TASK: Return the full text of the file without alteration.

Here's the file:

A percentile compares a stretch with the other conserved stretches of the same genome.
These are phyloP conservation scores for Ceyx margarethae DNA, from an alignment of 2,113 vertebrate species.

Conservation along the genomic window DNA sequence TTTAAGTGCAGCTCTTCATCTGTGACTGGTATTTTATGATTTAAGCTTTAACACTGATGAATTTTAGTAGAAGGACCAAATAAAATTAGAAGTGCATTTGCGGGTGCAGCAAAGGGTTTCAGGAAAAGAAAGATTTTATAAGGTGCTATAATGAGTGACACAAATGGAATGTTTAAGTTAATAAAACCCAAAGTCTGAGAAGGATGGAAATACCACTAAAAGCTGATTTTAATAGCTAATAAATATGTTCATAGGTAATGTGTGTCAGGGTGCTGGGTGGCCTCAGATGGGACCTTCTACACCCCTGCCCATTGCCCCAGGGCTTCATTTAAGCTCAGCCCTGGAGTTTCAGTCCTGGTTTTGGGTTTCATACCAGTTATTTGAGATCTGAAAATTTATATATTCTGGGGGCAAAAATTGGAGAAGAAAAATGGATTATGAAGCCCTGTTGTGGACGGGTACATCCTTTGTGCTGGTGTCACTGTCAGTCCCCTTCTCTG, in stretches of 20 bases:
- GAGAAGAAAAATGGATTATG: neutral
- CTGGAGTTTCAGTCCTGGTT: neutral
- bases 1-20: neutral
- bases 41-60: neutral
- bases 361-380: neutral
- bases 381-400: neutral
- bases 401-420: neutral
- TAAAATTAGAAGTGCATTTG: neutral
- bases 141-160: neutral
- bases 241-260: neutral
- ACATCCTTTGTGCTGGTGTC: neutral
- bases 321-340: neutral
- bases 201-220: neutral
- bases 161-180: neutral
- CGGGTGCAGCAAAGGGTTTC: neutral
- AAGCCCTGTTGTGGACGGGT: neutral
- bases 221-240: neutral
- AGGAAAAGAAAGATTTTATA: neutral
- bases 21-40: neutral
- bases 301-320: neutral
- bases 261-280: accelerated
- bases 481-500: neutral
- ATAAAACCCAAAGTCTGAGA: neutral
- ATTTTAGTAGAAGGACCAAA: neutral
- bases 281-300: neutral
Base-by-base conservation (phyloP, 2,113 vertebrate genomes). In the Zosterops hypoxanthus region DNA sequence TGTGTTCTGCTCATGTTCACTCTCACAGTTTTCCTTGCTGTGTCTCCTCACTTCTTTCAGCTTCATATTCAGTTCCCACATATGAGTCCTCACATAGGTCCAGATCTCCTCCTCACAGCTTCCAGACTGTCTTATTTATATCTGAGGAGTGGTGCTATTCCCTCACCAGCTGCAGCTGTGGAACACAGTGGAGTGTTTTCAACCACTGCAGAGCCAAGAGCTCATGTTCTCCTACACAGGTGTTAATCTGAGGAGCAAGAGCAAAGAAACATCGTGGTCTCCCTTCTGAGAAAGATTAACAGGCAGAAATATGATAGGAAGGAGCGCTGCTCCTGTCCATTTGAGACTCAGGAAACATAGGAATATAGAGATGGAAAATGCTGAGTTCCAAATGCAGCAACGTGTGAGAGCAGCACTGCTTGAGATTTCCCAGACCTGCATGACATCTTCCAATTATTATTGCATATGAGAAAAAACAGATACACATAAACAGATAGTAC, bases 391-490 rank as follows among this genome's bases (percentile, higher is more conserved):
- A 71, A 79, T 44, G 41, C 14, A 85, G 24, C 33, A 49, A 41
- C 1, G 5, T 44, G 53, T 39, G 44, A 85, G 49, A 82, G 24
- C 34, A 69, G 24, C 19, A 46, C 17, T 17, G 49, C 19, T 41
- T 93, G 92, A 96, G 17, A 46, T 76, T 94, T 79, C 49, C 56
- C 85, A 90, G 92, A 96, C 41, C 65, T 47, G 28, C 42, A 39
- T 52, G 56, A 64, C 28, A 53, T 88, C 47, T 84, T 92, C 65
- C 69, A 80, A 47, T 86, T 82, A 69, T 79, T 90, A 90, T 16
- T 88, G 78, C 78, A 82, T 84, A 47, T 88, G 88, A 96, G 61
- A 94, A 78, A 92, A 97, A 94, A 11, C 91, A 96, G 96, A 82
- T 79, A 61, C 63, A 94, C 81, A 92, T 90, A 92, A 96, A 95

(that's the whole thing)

A percentile compares a stretch with the other conserved stretches of the same genome.
These are phyloP conservation scores for Ceyx margarethae DNA, from an alignment of 2,113 vertebrate species.

Conservation along the genomic window DNA sequence TTTAAGTGCAGCTCTTCATCTGTGACTGGTATTTTATGATTTAAGCTTTAACACTGATGAATTTTAGTAGAAGGACCAAATAAAATTAGAAGTGCATTTGCGGGTGCAGCAAAGGGTTTCAGGAAAAGAAAGATTTTATAAGGTGCTATAATGAGTGACACAAATGGAATGTTTAAGTTAATAAAACCCAAAGTCTGAGAAGGATGGAAATACCACTAAAAGCTGATTTTAATAGCTAATAAATATGTTCATAGGTAATGTGTGTCAGGGTGCTGGGTGGCCTCAGATGGGACCTTCTACACCCCTGCCCATTGCCCCAGGGCTTCATTTAAGCTCAGCCCTGGAGTTTCAGTCCTGGTTTTGGGTTTCATACCAGTTATTTGAGATCTGAAAATTTATATATTCTGGGGGCAAAAATTGGAGAAGAAAAATGGATTATGAAGCCCTGTTGTGGACGGGTACATCCTTTGTGCTGGTGTCACTGTCAGTCCCCTTCTCTG, in stretches of 20 bases:
- GAGAAGAAAAATGGATTATG: neutral
- CTGGAGTTTCAGTCCTGGTT: neutral
- bases 1-20: neutral
- bases 41-60: neutral
- bases 361-380: neutral
- bases 381-400: neutral
- bases 401-420: neutral
- TAAAATTAGAAGTGCATTTG: neutral
- bases 141-160: neutral
- bases 241-260: neutral
- ACATCCTTTGTGCTGGTGTC: neutral
- bases 321-340: neutral
- bases 201-220: neutral
- bases 161-180: neutral
- CGGGTGCAGCAAAGGGTTTC: neutral
- AAGCCCTGTTGTGGACGGGT: neutral
- bases 221-240: neutral
- AGGAAAAGAAAGATTTTATA: neutral
- bases 21-40: neutral
- bases 301-320: neutral
- bases 261-280: accelerated
- bases 481-500: neutral
- ATAAAACCCAAAGTCTGAGA: neutral
- ATTTTAGTAGAAGGACCAAA: neutral
- bases 281-300: neutral
Base-by-base conservation (phyloP, 2,113 vertebrate genomes). In the Zosterops hypoxanthus region DNA sequence TGTGTTCTGCTCATGTTCACTCTCACAGTTTTCCTTGCTGTGTCTCCTCACTTCTTTCAGCTTCATATTCAGTTCCCACATATGAGTCCTCACATAGGTCCAGATCTCCTCCTCACAGCTTCCAGACTGTCTTATTTATATCTGAGGAGTGGTGCTATTCCCTCACCAGCTGCAGCTGTGGAACACAGTGGAGTGTTTTCAACCACTGCAGAGCCAAGAGCTCATGTTCTCCTACACAGGTGTTAATCTGAGGAGCAAGAGCAAAGAAACATCGTGGTCTCCCTTCTGAGAAAGATTAACAGGCAGAAATATGATAGGAAGGAGCGCTGCTCCTGTCCATTTGAGACTCAGGAAACATAGGAATATAGAGATGGAAAATGCTGAGTTCCAAATGCAGCAACGTGTGAGAGCAGCACTGCTTGAGATTTCCCAGACCTGCATGACATCTTCCAATTATTATTGCATATGAGAAAAAACAGATACACATAAACAGATAGTAC, bases 391-490 rank as follows among this genome's bases (percentile, higher is more conserved):
- A 71, A 79, T 44, G 41, C 14, A 85, G 24, C 33, A 49, A 41
- C 1, G 5, T 44, G 53, T 39, G 44, A 85, G 49, A 82, G 24
- C 34, A 69, G 24, C 19, A 46, C 17, T 17, G 49, C 19, T 41
- T 93, G 92, A 96, G 17, A 46, T 76, T 94, T 79, C 49, C 56
- C 85, A 90, G 92, A 96, C 41, C 65, T 47, G 28, C 42, A 39
- T 52, G 56, A 64, C 28, A 53, T 88, C 47, T 84, T 92, C 65
- C 69, A 80, A 47, T 86, T 82, A 69, T 79, T 90, A 90, T 16
- T 88, G 78, C 78, A 82, T 84, A 47, T 88, G 88, A 96, G 61
- A 94, A 78, A 92, A 97, A 94, A 11, C 91, A 96, G 96, A 82
- T 79, A 61, C 63, A 94, C 81, A 92, T 90, A 92, A 96, A 95